Two More Upscale Cruise Ships Fail June CDC Inspection

August 29, 2013
(12:05 p.m. EDT) -- A second and third upmarket cruise ship failed Centers for Disease Control and Prevention inspections in June, the same month that Silversea's Silver Shadow also flunked its inspection.

Both Regent's Seven Seas Navigator and Un-Cruise Adventures' Safari Endeavour earned scores of less than 86 during their vessel sanitation inspections. Poor record keeping, food handling, storage and debris violations all contributed to the failures.

The CDC's surprise cruise ship cleanliness exam is conducted twice a year, with an 86 considered a passing score.

Regent Seven Seas Navigator - Score 79
The detailed CDC report, compiled after a June 16 inspection in Skagway, Alaska, and posted online this month, is dominated by record keeping violations, including those related to the quality of drinking water and food temperature control. CDC inspectors reminded crew to maintain records on all inspection and cleaning procedures, as well as written time control plans to ensure compliance with food temperature requirements.

But CDC inspectors also did find food debris on servingware, buffets items offered without serving utensils, food kept out too long and "one small fruit fly" hovering above food. Inspectors recommended the crew ensure that the surfaces of utensils, room service trays and dinnerware are kept clean.

Seven Seas Navigator has passed every other inspection but one in December 1999 since it launched.

Regent Seven Seas' President Kunal S. Kamlani posted a message on the line's Cruise Critic forum to provide more detail.

"Seven Seas Navigator's June 16th, 2013 USPH inspection score was a huge disappointment to all of us and illustrates the need for constant vigilance and adherence to established procedures. Immediately after we received the inspection results, we took corrective action on all items and terminated the contracts of the Head Chef and the Food and Beverage Manager," he wrote. "We are pleased to report that subsequent to the June inspection, both the Canadian Authorities and the USPH re-inspected Navigator on August 7th and August 25th, respectively. Seven Seas Navigator scored a 95 on the USPH inspection and a 97 on the Canadian inspection."

Added Kamlani, "We do not tolerate sloppy operations or lack of adherence to established procedures. We will do everything within our control to prevent a repeat of this unfortunate event in the future."

Safari Endeavour - Score 81
Poor record keeping also helped Safari Endeavour earn a less than satisfactory score on its June 16 inspection in Juneau, Alaska. But inspectors also documented personal crew drinks in food preparation areas, food debris on otherwise clean utensils and dinnerware, and cracked or corroded equipment making cleaning difficult.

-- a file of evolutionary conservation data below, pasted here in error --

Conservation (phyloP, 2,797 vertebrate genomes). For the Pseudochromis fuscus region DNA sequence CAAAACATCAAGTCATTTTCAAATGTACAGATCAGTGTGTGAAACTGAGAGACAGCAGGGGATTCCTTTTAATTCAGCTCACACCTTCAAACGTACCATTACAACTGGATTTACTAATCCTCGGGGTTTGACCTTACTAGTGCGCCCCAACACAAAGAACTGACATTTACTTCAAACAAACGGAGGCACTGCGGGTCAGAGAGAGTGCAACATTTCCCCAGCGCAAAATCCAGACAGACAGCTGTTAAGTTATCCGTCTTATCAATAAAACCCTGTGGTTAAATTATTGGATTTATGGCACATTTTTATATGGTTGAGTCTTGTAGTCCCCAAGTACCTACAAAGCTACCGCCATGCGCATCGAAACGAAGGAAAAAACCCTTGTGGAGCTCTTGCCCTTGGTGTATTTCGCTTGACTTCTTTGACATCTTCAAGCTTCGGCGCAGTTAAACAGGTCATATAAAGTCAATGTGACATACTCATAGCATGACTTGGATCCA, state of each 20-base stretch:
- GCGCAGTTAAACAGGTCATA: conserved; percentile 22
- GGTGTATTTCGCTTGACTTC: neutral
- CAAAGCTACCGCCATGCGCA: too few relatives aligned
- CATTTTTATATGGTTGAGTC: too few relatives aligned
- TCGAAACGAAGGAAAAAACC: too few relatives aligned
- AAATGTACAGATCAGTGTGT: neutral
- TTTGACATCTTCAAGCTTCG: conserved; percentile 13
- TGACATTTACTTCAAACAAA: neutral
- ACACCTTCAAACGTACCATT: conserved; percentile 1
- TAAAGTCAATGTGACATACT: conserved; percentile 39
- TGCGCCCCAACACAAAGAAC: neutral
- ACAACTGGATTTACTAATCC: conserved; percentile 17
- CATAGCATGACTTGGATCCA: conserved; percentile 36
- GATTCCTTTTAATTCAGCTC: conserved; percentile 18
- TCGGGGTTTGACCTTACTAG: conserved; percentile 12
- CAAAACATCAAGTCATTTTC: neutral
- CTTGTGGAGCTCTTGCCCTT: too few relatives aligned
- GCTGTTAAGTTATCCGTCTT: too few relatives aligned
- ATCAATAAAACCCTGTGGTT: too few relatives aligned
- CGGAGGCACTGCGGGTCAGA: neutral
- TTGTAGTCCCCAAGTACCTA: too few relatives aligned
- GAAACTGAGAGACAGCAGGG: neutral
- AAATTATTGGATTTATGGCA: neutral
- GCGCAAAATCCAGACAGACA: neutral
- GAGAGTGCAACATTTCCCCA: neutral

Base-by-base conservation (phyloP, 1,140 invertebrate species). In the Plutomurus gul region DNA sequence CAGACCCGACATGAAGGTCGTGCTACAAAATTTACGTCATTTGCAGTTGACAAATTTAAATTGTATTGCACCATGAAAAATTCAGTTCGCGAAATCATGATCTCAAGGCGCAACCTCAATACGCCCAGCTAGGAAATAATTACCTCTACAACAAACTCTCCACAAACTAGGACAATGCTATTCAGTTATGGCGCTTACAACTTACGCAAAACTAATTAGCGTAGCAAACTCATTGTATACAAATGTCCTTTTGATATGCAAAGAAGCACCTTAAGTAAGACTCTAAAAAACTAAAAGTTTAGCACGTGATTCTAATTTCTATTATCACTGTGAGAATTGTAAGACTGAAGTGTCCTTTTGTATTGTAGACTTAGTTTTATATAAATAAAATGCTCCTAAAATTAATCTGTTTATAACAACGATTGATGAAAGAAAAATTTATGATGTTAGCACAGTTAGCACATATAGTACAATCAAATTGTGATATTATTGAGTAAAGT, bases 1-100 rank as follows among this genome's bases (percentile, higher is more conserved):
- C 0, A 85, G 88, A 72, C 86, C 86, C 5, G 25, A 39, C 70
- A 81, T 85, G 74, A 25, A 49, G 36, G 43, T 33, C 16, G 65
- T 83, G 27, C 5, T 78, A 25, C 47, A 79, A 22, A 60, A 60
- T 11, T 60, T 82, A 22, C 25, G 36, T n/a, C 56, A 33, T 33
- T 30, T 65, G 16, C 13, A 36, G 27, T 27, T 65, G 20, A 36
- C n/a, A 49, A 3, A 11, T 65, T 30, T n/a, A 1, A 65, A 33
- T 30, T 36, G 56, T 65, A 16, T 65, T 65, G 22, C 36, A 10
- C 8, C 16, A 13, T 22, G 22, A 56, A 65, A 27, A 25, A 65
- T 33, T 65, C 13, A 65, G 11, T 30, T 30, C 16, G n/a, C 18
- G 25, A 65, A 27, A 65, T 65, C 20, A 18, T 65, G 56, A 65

Inspectors reminded crew that employees must eat and drink only in designated areas where the contamination to exposed food, clean equipment and utensils or other items needing protection cannot occur.

Inspectors also discovered beer, wine, liquor and tea stored in areas not designated as food storage areas, including the forward potable water tank room and bow thruster room. Health regulations require food and drink to be stored away from possible contaminations in designated rooms.

The ship also received several citations for not doing pH adjustments or testing to the potable (drinking) water system and lack of record keeping. A violation also was issued for the absence of backflow prevention devices.

Inspectors also found that crew had not performed any disinfection after cleaning cabin whirlpool tubs. The CDC requires that private whirlpool spas in passenger cabins be cleaned and disinfected between every occupancy or weekly, whichever is more frequent.

According to the CDC's Web site, this is the first time Safari Endeavour has undergone a vessel sanitation inspection.

Dan Blanchard, CEO and principal for Un-Cruise Adventures told Cruise Critic the failing score was unsatisfactory.

"We take these professional assessments very seriously and immediately took corrective action including implementing new policies and procedures, crew training, and an emphasis on record keeping. On August 25, the vessel was revisited by the CDC in Juneau for a follow-up inspection. We are happy to report the Safari Endeavour passed with a score of 98 out of a possible 100."

CDC inspections, which subject every ship calling at a U.S. port to a surprise exam, are notoriously stringent. So far this year, other ships that have not passed their inspections include Carnival Fascination, Celebrity Century and Summit, Golden Princess and SeaDream II. The CDC has posted subsequent passing scores for all vessels, except SeaDream II.

--by Dori Saltzman, News Editor